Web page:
By: Jason Lydon/TRT Columnist-
Amy Winehouse is the newest member of the 27 Club, joining Jimi Hendrix, Janis Joplin, Jim Morrison, Kurt Cobain as artists who will forever be 27. Unfortunately, the tragic death of Amy Winehouse has been an opportunity for a litany of jokes, the most cliché of which quickly comes to mind: “guess she should have gone to rehab.” Ms. Winehouse was open about her bisexuality and was not only a club favorite at many queer dance spaces, her queer fandom was expansive across the Internet and evidenced by her regular appearance on mix CDs from one young queer kid to another. Her death is a tragedy on many levels.
While I find the jokes and snide comments about Amy Winehouse’s death to be insensitive and offensive I also recognize that we do not know how to talk about death, especially death related to addiction. Our culture thrives on the epic ups and downs of our media stars. Daily blogs, entertainment magazines and show after show revolve around the lives of people we convince ourselves we know and have real investment in. Personally, I have not simply fallen into this trap, I dove in head-first and can often tell you what my favorite celebrities are doing on a daily basis. However, the reactions to Amy Winehouse’s death are not simply rooted in misplaced interest in pop stars. Joking about the loss of life to addiction is a great coping mechanism to distance one’s self from the realities of the suffering caused by substance abuse. As LGBTQ folks, we are disproportionately affected by addiction and our communities suffer because of it. Rather than openly talk about our individual and collective struggles, we are encouraged to make jokes at the expense of someone who clearly never had the real support she needed.
There are great feminist bloggers who have also shown how the violence of sexism is rearing its head in the treatment of Winehouse’s death. On freudian-slip.org, the writer brilliantly reflects on the double-standard treatment of famous men with addiction and mental illness against famous women with similar struggles. Quoting a friend, the blogger writes, “Our women artists, when they suffer addiction, mental illness etc., well then they’re silly whores, they’re wasting themselves! But guys do it and they’re tragic figures that you plaster on your walls.” We have a responsibility to look at this reality and ask ourselves how to respond appropriately.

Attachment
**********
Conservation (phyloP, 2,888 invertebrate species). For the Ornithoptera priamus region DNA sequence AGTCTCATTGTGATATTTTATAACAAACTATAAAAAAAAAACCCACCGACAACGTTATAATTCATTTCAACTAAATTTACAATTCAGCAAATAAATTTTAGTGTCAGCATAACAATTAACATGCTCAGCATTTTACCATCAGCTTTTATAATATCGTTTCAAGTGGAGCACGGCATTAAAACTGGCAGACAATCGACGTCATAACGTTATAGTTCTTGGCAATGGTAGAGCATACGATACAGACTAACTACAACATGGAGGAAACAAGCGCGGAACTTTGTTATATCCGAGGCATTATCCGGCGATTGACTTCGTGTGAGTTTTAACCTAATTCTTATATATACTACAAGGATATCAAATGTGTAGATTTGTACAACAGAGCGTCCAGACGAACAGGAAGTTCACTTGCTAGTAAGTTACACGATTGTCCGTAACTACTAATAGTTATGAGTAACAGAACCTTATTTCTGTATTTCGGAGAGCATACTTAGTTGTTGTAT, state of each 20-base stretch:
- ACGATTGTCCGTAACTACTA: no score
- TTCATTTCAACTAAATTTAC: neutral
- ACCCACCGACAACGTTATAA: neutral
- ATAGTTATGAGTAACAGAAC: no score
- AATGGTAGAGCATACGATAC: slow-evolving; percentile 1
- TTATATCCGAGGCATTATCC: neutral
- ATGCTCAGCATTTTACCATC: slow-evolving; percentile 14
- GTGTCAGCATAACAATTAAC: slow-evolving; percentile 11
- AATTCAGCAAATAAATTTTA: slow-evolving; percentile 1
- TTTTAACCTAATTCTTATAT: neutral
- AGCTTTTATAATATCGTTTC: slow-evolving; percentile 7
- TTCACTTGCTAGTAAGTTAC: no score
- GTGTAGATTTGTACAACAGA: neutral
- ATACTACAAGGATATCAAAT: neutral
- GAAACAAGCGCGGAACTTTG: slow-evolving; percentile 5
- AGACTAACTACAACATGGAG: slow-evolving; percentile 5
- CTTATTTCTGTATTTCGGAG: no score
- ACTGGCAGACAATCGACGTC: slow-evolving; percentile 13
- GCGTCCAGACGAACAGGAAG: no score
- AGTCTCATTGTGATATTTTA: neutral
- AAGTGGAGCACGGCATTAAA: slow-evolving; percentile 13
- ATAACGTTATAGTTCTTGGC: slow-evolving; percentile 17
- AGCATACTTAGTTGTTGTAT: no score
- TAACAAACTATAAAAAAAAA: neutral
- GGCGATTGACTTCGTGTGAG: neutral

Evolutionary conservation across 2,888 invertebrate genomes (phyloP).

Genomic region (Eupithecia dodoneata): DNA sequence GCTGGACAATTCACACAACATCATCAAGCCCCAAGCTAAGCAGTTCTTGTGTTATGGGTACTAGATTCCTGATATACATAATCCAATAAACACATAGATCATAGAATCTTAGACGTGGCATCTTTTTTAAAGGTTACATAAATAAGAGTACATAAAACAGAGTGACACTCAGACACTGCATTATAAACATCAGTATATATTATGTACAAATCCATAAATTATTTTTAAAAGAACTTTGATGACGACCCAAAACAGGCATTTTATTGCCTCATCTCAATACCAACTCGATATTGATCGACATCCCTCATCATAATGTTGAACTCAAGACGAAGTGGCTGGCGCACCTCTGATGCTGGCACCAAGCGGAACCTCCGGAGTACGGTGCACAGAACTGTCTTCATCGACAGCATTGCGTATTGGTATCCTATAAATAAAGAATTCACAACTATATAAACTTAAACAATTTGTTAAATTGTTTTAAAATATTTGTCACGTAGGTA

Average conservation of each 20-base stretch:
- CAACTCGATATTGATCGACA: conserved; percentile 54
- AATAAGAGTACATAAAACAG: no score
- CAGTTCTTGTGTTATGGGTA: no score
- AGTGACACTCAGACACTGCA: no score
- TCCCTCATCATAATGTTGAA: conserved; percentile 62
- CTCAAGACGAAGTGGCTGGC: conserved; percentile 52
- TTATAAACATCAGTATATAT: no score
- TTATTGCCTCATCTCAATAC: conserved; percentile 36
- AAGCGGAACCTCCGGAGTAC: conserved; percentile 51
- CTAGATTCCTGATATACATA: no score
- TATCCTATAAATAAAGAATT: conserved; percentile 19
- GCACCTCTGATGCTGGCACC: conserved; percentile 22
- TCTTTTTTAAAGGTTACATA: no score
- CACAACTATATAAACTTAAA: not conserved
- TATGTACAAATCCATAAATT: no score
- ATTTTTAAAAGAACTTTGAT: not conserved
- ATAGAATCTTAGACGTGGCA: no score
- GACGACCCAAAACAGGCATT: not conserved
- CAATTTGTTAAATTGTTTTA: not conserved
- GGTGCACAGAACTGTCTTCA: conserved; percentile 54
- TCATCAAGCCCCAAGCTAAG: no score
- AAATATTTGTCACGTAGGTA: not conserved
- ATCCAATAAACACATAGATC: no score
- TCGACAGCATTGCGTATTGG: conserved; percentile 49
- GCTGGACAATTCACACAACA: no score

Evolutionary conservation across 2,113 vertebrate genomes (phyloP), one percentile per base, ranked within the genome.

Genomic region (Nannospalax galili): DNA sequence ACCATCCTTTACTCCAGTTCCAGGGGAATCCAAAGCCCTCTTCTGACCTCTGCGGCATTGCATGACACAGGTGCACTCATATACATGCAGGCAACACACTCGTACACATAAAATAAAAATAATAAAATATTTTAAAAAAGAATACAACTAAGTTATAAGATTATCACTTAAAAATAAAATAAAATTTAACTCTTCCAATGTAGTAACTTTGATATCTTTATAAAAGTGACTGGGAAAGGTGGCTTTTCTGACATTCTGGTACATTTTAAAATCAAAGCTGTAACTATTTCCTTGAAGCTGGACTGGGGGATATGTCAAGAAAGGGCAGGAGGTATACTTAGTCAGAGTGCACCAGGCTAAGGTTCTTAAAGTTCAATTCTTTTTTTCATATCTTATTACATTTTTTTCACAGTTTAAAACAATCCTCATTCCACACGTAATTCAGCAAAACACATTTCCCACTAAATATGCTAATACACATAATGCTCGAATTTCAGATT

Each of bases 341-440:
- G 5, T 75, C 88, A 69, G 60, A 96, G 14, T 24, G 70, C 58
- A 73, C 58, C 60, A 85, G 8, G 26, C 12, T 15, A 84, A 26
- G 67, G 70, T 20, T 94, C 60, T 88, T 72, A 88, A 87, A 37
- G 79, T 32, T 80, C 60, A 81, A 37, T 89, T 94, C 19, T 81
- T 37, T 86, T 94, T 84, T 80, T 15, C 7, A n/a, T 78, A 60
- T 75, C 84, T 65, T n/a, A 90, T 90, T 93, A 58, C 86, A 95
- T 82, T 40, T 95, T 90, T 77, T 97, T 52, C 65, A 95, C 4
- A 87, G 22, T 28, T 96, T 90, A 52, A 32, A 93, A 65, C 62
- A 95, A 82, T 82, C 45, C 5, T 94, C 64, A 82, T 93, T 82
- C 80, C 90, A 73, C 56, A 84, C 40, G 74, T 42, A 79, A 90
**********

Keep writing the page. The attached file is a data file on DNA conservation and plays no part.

How should we be reacting to the loss of Amy Winehouse? Of course we should mourn the loss of her life, but the practice of mourning is complicated, especially when we’re mourning the loss of someone we did not actually know (even if we have convinced ourselves otherwise).
Listening to her music, telling stories of the first time we heard her, feeling the power in her incredible voice, are all things we can do. Then let’s take things another step. What if we really talked about our sadness, anxieties and experiences with addiction? What if, rather than make jokes about powder in Amy Winehouse’s nose, we spoke honestly with one another about the ways substance use has affected our lives? What if we not only mourned the loss of Amy Winehouse but recognized that every day people suffer and die because of addiction, even as resources for addicts are constantly being cut? Imagine if we gave a dollar, or 10,000, to support people in recovery, for every tasteless rehab joke told on national television or written across someone’s Facebook wall.
Amy Winehouse’s lyrics are left behind, her voice still fills the speakers of the radio, and we continue to have lessons to learn. Death is not a moment to build a pedestal or to sling dirt but to realize the complexity of life. In her own words Ms. Winehouse gives us things to consider, “I wish I could sing no regrets and no emotional debts/ ’cause as we kiss goodbye the sun sets/so we are history, the shadow covers me/the sky above, a blaze that only lovers see.”